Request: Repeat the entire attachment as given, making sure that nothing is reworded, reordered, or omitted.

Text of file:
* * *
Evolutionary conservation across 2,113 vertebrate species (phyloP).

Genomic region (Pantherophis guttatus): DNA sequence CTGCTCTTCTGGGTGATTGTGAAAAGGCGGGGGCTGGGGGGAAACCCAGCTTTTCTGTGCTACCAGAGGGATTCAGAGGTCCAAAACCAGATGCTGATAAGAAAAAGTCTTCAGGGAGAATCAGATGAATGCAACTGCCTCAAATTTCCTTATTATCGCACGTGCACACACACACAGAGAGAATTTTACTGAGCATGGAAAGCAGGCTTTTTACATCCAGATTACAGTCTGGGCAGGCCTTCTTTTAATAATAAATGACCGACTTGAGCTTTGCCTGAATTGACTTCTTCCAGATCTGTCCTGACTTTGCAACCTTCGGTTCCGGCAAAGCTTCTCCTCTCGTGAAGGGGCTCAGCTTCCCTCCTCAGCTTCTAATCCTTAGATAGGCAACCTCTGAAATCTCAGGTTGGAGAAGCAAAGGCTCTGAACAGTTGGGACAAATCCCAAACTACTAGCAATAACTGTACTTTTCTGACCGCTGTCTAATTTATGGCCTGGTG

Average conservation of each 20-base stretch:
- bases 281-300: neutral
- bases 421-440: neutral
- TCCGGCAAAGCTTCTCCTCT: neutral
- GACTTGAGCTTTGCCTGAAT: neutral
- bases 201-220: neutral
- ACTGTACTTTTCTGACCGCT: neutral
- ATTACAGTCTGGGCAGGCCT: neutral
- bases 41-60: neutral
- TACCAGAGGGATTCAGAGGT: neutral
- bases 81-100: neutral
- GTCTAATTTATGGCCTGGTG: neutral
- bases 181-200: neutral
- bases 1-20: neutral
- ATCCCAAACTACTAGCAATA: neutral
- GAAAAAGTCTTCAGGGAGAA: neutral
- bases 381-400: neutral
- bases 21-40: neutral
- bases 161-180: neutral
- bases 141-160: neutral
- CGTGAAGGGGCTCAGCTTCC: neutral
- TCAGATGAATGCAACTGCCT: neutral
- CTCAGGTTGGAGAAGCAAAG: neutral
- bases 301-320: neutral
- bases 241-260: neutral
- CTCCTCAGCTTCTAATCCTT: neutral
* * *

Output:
Evolutionary conservation across 2,113 vertebrate species (phyloP).

Genomic region (Pantherophis guttatus): DNA sequence CTGCTCTTCTGGGTGATTGTGAAAAGGCGGGGGCTGGGGGGAAACCCAGCTTTTCTGTGCTACCAGAGGGATTCAGAGGTCCAAAACCAGATGCTGATAAGAAAAAGTCTTCAGGGAGAATCAGATGAATGCAACTGCCTCAAATTTCCTTATTATCGCACGTGCACACACACACAGAGAGAATTTTACTGAGCATGGAAAGCAGGCTTTTTACATCCAGATTACAGTCTGGGCAGGCCTTCTTTTAATAATAAATGACCGACTTGAGCTTTGCCTGAATTGACTTCTTCCAGATCTGTCCTGACTTTGCAACCTTCGGTTCCGGCAAAGCTTCTCCTCTCGTGAAGGGGCTCAGCTTCCCTCCTCAGCTTCTAATCCTTAGATAGGCAACCTCTGAAATCTCAGGTTGGAGAAGCAAAGGCTCTGAACAGTTGGGACAAATCCCAAACTACTAGCAATAACTGTACTTTTCTGACCGCTGTCTAATTTATGGCCTGGTG

Average conservation of each 20-base stretch:
- bases 281-300: neutral
- bases 421-440: neutral
- TCCGGCAAAGCTTCTCCTCT: neutral
- GACTTGAGCTTTGCCTGAAT: neutral
- bases 201-220: neutral
- ACTGTACTTTTCTGACCGCT: neutral
- ATTACAGTCTGGGCAGGCCT: neutral
- bases 41-60: neutral
- TACCAGAGGGATTCAGAGGT: neutral
- bases 81-100: neutral
- GTCTAATTTATGGCCTGGTG: neutral
- bases 181-200: neutral
- bases 1-20: neutral
- ATCCCAAACTACTAGCAATA: neutral
- GAAAAAGTCTTCAGGGAGAA: neutral
- bases 381-400: neutral
- bases 21-40: neutral
- bases 161-180: neutral
- bases 141-160: neutral
- CGTGAAGGGGCTCAGCTTCC: neutral
- TCAGATGAATGCAACTGCCT: neutral
- CTCAGGTTGGAGAAGCAAAG: neutral
- bases 301-320: neutral
- bases 241-260: neutral
- CTCCTCAGCTTCTAATCCTT: neutral